Victor Davis Hanson: Desperately Seeking a Healthcare BillRoundup: Historians' Take
Speeding Over the Cliff
It is quite amazing to watch Obama invoke God, call a joint session of Congress, go tit-for-tat with the town-hall movement, and reprogram daily the presidential message over the healthcare initiative — all in the midst of a recession. The problem is that right now 85% are not upset with their healthcare coverage, and feel that modifications, not a trillion-dollar reinvention, can address the uninsured, while 100% are paranoid about the economy, mega-deficits, and a shot dollar.
Cannot some staffer take the president aside and simply say,"If you just cool it for a bit, and curb lunatic new spending, the economy will go into its natural cycle of recovery, and you can take credit early next year for the rebound, then find some bipartisan project, and hope and change your way back up"?
The parallels to Clinton 1993–1994 are eerie. He misinterpreted unhappiness over a recession, a Bush aloofness and broken pledge on taxes, and the siphoning of votes by Ross Perot into some sort of hard-left mandate that included, inter alia, nationalized healthcare. Then came the 1994 push-back. But Clinton and his advisors were astute enough to reinvent themselves in the late autumn 1994, and by 1997 he was reelected, taking credit for a surging economy and enjoying 60%+ ratings...
Obama Could Learn from Bush
There are eerie similarities between Obama’s present crusade to alter healthcare and Bush’s 2005 effort to change Social Security through the introduction of private accounts. Just as Joe Wilson heckled Obama, so too Democrats booed Bush during his 2005 “State of the Union” address. Bush felt his re-election would translate into grassroots support for Social Security reform. But the problem then was that most Americans were more or less happy with the system, and did not believe that those over 55 were fully exempt from the proposed changes, or that private investments were superior to government-guaranteed returns. They knew there were problems with Social Security’s actuarial tables, but felt that modification, rather than wholesale reinvention, was the proper cure.
The Bush effort failed, and Obama should learn from it: He should remember that most Americans like their health-insurance coverage precisely because it gives them access to the best care in the world (especially when it comes to treatment for cancer and heart problems) and can be improved to extend coverage to the uninsured without radical reinvention.
Most likely, even as he continues to spout hope-and-change, this-is-our-moment rhetoric, Obama will discover the parameters of governance that all presidents — even the most messianic — must operate within.
Obama's Mad Dash Continues
Obama's problem is more fundamental than his health-care mess. He campaigned on a no more red state/blue state, white/black, rich/poor polarity, and offered a sort of transcendence that was used to make up for his prior dubious relationships with the likes of Reverend Wright and Bill Ayers.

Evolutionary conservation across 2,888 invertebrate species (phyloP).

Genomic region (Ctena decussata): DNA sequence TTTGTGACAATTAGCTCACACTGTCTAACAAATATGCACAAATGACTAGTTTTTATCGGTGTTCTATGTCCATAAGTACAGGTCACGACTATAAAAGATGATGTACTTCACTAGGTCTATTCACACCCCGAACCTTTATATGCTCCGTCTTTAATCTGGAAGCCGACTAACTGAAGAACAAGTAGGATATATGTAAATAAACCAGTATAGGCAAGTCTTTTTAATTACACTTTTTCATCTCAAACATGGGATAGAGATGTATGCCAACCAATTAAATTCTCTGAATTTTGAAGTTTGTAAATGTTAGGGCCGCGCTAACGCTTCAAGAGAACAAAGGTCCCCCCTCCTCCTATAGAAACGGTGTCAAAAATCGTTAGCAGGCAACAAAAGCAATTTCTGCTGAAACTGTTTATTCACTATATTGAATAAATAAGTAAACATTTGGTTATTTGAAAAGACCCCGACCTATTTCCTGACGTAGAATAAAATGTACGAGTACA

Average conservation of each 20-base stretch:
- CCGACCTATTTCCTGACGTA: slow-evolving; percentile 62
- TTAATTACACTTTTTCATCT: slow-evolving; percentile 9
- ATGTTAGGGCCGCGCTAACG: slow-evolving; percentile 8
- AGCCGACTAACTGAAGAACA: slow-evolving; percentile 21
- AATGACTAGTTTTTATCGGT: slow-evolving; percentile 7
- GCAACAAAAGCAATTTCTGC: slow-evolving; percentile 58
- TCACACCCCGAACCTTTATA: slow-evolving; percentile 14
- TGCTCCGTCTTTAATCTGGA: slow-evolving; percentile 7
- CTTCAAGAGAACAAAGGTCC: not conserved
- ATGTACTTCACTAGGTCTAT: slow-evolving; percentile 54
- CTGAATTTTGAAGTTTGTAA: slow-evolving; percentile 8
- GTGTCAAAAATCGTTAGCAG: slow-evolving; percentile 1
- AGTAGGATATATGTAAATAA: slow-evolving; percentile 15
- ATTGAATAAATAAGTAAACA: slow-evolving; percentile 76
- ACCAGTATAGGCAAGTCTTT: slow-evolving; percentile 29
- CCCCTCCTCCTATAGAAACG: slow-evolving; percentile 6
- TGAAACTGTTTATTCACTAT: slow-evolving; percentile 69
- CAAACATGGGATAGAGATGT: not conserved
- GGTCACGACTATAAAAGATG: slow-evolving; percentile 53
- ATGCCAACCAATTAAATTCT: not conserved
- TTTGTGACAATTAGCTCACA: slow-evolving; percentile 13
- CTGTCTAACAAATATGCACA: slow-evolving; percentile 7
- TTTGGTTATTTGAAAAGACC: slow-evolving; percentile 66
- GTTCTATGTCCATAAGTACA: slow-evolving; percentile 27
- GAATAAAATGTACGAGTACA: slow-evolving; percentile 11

When governing, his supporters liked to think that he would have to rein in extremists like Nancy Pelosi and Harry Reid to gravitate to the center and work in"bipartisan fashion." But that was never in the cards. The problem is that beneath Obama's hope-and-change veneer, his past legislative and vocal record (cf. his Senate partisanship, his statements in his memoirs, his spread-the-wealth, clingers, typical-white-person gaffes, his talk of single-payer healthcare and reparations, etc) were hard left, left even of Pelosi and Reid. The Van Jones appointment was logical, not an aberration. So to save his presidency, since the hope-and-change hocus-pocus has become old and trite, Obama would have to become an un-Obama, and do a 1995 Clinton switcheroo...
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Lawrence Brooks Hughes - 11/17/2009
You touched on the key to Clinton's success above, but did not dwell on it.
Clinton and other Democrats were greatly impressed (or frightened out of their wits, if you prefer) by the really strong campaign of Ross Perot in 1992. Perot bought $60 million of prime time television, and gave basically the same lecture over and over, with easel and pointer, about the need for balanced budgets. He built up a lead over both his rivals, and likely would have been elected president had he not suddenly suffered unreasonable fears and withdrawn from the race. When he got back in, it was too late, because his withdrawal had made him look unstable.
Many Democrats, however, including Clinton, did not overlook the fact that Perot's message about deficits had been sold. From that time on they decided nobody was going to out-deficit them, regardless how badly they wanted more spending and redistribution. Their Kent Conrads realized nothing would work if they could not get reelected.
The Perot message was sealed two years later when the GOP took over the House. By that point everybody hated deficit spending and high inflation. More importantly, Bill Clinton got out in front on the proposition. Fortunately for him, there was enough Reaganism remaining in the system to produce budget surpluses when a modicum of spending control was combined with the "peace dividend" and carried him to handy reelection, despite his lecherous personal life. He got lucky, too, when the "stupid party" nominated Bob Dole, and then when it forced him to "cave" on welfare reform.
But the key to it all was the series of chalk talks with easel and pointer by the Bantam rooster from Texas.
Today the Perot lesson has been forgotten mostly, and the siren song of deficit spending, to be cleared by high inflation, has led the Obama fanatics off the cliff again. We can only hope they will debase the currency so badly this time it can never happen again.
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